|Eny Kusrini||Department of Chemical Engineering, Faculty of Engineering, Universitas Indonesia, Kampus Baru UI Depok 16424, Indonesia|
|Eko Adhi Setiawan||Department of Electrical Engineering, Faculty of Engineering, Universitas Indonesia, Kampus Baru UI Depok 16424, Indonesia|
|Mohammed Ali Berawi||Department of Civil Engineering, Faculty of Engineering, Universitas Indonesia, Kampus UI Depok, Depok 16424, Indonesia|
The pursuit of new materials and engineering methods for energy sustainability has become an essential, exciting research issue. Various studies have been conducted to explore new materials and develop new engineering methods to process new material or re-use waste material for new energy resources. However, new materials cannot be used directly as sources of new energy; some of their characteristics need to be explored to determine their energy potentials. New engineering methods are also needed to process and prepare new materials, and advanced techniques are needed to pre-process new materials to remove unused residues that reduce their performance. Hence, finding new materials and innovating engineering methods to process them are inextricably linked topics.
Graphene is a particularly promissing new material because of its extraordinary mechanical, electrical, thermal, and physical properties, providing many potential applications in various fields. Graphene is allotrope of carbon with two-dimensional crystal structure comprising planar sheets of sp2-bonded carbon atoms densely packed in a honeycomb crystal lattice. The chemical oxidation of graphite followed by its reduction has become the most potential method and economical process to produce graphene in bulk quantity. To utilize it in some industrial applications, such as a catalyst, an additive in water-based drilling fluid, and in advanced material technology, its dispersion is an important issue, since it is usually applied using solvent-assisted techniques, such as layer-by-layer assembly, spin-coating, and filtration. To disperse graphene well, chemical modifications can be applied on its surface to enhance the capability of graphene oxides to disperse in water, but the requisite oxygen-containing groups significantly decrease their electrical properties. To overcome this problem, other functional groups have been introduced to the graphene structure. Graphene can be functionalized with covalent and non-covalent modification techniques, both of which follow the surface modification by reduction. Thermal stability, reduced fluid loss, and lubricating capabilities are the main advantages of adding graphene to drilling fluid.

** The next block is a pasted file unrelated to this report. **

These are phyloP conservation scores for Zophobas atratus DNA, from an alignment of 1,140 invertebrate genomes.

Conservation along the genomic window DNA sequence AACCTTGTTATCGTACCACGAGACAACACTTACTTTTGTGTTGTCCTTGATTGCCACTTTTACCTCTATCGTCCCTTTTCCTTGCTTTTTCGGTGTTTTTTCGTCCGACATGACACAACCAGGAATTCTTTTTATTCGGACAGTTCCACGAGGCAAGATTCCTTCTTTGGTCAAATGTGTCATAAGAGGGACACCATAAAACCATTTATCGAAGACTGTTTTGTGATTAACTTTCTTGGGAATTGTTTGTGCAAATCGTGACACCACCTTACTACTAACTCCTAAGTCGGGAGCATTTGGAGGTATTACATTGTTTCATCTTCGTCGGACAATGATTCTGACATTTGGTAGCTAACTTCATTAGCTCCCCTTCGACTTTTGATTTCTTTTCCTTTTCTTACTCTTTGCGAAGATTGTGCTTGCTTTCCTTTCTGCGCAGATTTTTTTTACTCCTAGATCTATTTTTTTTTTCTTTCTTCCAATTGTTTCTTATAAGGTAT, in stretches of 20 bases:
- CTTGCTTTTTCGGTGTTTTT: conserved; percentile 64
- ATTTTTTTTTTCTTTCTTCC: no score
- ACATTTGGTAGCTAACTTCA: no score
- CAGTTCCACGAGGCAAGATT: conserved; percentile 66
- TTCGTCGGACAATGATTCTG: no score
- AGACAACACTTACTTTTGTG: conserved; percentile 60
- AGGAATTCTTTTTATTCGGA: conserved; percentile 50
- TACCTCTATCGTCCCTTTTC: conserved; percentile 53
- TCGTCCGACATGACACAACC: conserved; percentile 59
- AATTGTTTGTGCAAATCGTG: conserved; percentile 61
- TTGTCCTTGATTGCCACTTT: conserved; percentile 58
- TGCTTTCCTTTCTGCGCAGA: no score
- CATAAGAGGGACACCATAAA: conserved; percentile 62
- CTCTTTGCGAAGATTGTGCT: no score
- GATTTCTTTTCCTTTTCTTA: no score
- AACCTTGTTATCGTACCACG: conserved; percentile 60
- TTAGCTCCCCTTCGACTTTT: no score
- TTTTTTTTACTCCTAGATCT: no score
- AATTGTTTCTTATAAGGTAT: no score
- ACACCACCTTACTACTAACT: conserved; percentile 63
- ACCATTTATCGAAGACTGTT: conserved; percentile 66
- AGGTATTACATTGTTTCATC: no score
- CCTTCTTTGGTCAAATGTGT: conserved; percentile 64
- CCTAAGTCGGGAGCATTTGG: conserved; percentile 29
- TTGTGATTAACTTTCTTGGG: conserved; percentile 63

Other issues in many countries include the contamination of anions, such
as fluoride, and heavy metal ions in groundwater, which varies by region based
on availability, level of industrialization, and level of environmental
responsibility. The concentration of fluoride anions in both surface water and
groundwater has been rising in various parts of the world because of discarded
effluents from semiconductors, electroplating, aluminum processing, the glass
and ceramic industries, beryllium extraction, power plants, and water